April 23, 2018

Fancy New Track

Look what my city installed 0.5 miles from my front door!
Just as I'm slowly getting back into running, I got the best gift from my city: a brand new track.

I pulled off a pretty good week.  Lots of home-cooked deliciousness.  Several days of shoulder weights -- every day that it gets stronger and feels more stable I feel more comfortable running.  This week included 5 days of running totaling 21.8 miles including a short solo effort at the new track to break it in.

Sunday AM, I jogged over to the new track where I did some drills and then busted out a 9:10 mile followed by 7X100 (26, 25, 24, 24, 24, 24, 24). 

The 9:10 mile was the reality check I needed.  Close to my sub 9 goal in the heat, but making it super obvious that my fitness still needs lots of work if I'm going to hit my 2018 running goal of Very Good on the Cooper Test

But those 24 second 100s (several actually in the 23s, just rounded up)? 

Oh, those were the positive inspiration my Des-winning-Boston-is-the-best-thing soul desired -- they signal my future fitness if I stay on the right track.  I haven't run that fast in a long time, and certainly haven't felt safe running that hard with my shoulder until very recently.  I floated on my cooldown and enjoyed the rest of the day with hopes of improved fitness.  The only race goal I currently have is the Peachtree Road Race, which is unfortunate in its heat and hills and humidity, but a good goal to train for, nonetheless, as finishing requires fitness that will translate well into a good fall effort when I can benefit from cooler temperatures.

It's time to start removing the winter greens and make room for the tomatoes. 
There are approximately 30 beets and at least 3 afternoons of blanching and freezing greens in my future.
In other news, Spring is officially on the hot slide into Summer and the winter greens are bolting.  I froze quite a bit this weekend and will likely put the tomatoes in the ground sometime this week.

I've never seen a cilantro bush before...

April 16, 2018

Sneaking Back Into a Running Regime (and an ode to Des)

I spent my morning watching the Boston Marathon, clapping, cheering, and crying from the time Des started pulling up into second until she crossed the finish line.

Pulling into second place.

Leading in first.  And her lead just kept growing for the rest of the race.
So inspiring.  I've been a huge Des fan ever since 2011.  In fact, I've returned to this picture many times:
This is from the 2011 race where she followed her own race plan and almost
won, taking 2nd by 2 seconds.
I adore what this picture symbolizes.  Follow your own plan.  Even if it means you're trailing the leaders all alone.  Not just relevant to running.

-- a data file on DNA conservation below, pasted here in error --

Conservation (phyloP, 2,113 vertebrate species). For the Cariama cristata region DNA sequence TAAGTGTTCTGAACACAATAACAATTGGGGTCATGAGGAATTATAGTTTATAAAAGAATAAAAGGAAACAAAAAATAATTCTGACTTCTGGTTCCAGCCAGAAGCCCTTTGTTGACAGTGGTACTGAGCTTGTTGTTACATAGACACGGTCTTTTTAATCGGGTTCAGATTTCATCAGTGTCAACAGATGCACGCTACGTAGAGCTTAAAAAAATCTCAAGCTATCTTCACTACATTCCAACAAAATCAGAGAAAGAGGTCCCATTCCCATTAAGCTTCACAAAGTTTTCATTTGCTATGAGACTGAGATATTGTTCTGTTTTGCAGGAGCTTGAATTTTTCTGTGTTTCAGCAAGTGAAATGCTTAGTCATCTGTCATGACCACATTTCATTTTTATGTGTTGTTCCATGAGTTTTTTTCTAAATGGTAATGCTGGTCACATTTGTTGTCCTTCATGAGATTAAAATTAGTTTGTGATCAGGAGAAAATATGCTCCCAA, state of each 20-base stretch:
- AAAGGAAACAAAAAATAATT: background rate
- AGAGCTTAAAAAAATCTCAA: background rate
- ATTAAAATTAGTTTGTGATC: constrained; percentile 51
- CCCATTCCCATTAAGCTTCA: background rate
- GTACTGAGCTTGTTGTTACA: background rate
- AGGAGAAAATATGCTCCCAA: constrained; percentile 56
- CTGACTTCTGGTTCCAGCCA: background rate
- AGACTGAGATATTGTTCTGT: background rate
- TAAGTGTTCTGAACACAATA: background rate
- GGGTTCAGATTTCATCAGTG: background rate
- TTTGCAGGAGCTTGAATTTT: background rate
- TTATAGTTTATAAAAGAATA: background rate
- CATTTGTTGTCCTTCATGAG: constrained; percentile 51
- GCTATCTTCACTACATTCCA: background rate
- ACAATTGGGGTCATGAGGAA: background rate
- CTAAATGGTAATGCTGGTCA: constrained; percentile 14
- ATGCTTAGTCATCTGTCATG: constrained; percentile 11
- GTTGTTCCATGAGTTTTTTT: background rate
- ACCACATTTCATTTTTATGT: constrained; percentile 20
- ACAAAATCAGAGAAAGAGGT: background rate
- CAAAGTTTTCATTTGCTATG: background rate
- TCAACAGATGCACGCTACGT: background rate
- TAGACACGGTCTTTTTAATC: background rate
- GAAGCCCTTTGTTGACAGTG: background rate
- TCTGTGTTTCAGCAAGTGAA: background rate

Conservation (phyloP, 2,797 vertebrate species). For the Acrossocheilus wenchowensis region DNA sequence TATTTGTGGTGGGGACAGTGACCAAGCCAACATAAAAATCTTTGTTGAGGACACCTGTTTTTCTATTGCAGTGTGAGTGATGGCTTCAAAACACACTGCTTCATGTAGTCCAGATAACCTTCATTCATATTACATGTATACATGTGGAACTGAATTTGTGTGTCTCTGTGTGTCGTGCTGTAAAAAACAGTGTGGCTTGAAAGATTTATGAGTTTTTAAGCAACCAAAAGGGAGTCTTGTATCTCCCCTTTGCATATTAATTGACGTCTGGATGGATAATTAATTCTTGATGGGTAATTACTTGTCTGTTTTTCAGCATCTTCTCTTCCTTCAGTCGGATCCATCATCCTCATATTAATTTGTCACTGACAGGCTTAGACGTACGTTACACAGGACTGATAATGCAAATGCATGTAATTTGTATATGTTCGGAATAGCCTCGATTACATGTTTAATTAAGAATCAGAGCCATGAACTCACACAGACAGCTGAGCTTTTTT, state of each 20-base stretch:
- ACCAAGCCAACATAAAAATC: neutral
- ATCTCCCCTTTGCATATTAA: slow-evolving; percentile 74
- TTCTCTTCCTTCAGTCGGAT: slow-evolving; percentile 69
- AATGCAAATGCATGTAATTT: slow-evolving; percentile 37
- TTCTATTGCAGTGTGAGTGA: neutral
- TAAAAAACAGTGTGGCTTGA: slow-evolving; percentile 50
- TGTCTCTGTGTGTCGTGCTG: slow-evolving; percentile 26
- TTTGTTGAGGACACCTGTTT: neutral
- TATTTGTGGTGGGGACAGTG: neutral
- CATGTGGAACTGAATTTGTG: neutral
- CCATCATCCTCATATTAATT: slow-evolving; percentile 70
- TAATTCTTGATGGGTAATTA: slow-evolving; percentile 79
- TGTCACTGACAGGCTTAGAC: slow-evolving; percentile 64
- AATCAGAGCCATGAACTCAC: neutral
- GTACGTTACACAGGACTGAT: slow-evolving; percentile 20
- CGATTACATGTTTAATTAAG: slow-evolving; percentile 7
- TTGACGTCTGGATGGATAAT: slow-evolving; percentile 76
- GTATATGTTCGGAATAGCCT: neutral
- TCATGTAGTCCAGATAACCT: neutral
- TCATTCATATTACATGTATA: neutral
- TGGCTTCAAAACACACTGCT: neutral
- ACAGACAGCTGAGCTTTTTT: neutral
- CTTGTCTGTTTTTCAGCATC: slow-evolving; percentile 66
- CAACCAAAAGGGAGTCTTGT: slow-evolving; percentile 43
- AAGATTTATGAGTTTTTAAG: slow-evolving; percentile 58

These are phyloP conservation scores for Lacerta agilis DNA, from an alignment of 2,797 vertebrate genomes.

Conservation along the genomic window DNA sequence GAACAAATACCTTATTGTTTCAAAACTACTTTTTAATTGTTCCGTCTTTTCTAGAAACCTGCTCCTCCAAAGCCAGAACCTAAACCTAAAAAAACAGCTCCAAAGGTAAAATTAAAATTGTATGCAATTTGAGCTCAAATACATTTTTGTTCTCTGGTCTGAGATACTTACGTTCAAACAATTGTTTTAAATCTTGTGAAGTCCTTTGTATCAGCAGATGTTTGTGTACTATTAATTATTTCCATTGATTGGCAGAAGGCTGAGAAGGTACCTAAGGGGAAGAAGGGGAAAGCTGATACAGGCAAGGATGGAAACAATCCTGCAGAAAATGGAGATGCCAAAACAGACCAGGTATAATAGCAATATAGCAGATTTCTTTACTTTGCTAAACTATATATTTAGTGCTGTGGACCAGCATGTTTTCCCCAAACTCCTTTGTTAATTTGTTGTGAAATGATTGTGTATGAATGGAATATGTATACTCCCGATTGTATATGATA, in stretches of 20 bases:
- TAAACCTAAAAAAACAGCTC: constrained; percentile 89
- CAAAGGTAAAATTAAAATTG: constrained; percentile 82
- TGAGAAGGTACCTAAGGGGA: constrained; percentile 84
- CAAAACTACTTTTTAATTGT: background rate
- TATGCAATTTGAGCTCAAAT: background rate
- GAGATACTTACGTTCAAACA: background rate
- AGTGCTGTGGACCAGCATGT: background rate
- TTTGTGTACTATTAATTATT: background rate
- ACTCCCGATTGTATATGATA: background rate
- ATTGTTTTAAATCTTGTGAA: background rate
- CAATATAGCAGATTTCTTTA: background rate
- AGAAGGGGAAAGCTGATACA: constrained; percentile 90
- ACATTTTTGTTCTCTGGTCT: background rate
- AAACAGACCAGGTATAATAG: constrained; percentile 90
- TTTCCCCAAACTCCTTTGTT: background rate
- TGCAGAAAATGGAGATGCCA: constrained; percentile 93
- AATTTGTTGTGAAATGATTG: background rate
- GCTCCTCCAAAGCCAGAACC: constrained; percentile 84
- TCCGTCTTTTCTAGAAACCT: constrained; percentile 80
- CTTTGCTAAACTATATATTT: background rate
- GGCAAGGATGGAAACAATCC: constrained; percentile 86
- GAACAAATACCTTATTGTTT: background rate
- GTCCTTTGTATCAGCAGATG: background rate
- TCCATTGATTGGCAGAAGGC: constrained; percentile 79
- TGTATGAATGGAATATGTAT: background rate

My shoulder is stabilizing (L loaned me her 2 lb and 5 lb hand weights so I don't have to do my PT with canned food or books for weights -- thanks, L!)

It wasn't sexy, but I finally worked my way back to more than 20 miles for the week.

M: 3 easy @ 12:19; 0.37 walk; shoulder weights.

T: 1 w/u @ 12:01; 15X 1min medium/1 min walk; total distance 4.49

W: 1 @ 12; 1 walk; shoulder weights; pushups, dips, etc.

Th: Shoulder weights, stabilization.

F: 6 @ 12:14; 0.21 walk

Sa: 3 @ 11:13; 0.27 walk

Su: 2X(800; 200 jog; 200); 800; 2X100 -- 800s sub 9/mile; 100s mid 7s.  Shoulder weights; core.

And there you have it.  Something to build from on the physical side and a HUGE emotional and spiritual high to take out on my feet from Des's win.

April 14, 2018

Books, YTD

As expected, now that I'm not traveling full time, my book consumption is on the rise.  So far this year, I've physically read 6 books, and listened to a whopping 29! If I keep it up at this rate, I'll get to triple digits for the audiobooks, which will definitely be a first.

Physical books:

Pachinko (A+)
Min Jin Lee
This book has it all.  A multi-generational story rooted in the historical details of Korean immigrants living in Japan from the late 1800s until the 1980s.  At times, I felt like I was sitting in on a history, cultural, and geography lesson due to all of the things I didn't know that I was learning.  And yet, the characters are all so rich and detailed that it was only after the fact that it felt like school.  While reading, it didn't feel like anything other than an impressive character study (with slightly more page time for strong female characters than the interesting men and boys in their lives) which kept me drawn in even during periods of simple life without an obvious plotline to pull me through.  But finally, at the end, I realized that there were multiple lines of story action lying dormant at various points, but all growing and moving interestingly, some ending in tragedy, some in joy, most in that beautiful real-life mixture of the two.  If you have any interest in the history of Japan, the history of Korean immigrants (both in Japan and in general), Japanese culture, Korean culture, or just plain old great storytelling, then I highly recommend this book to you.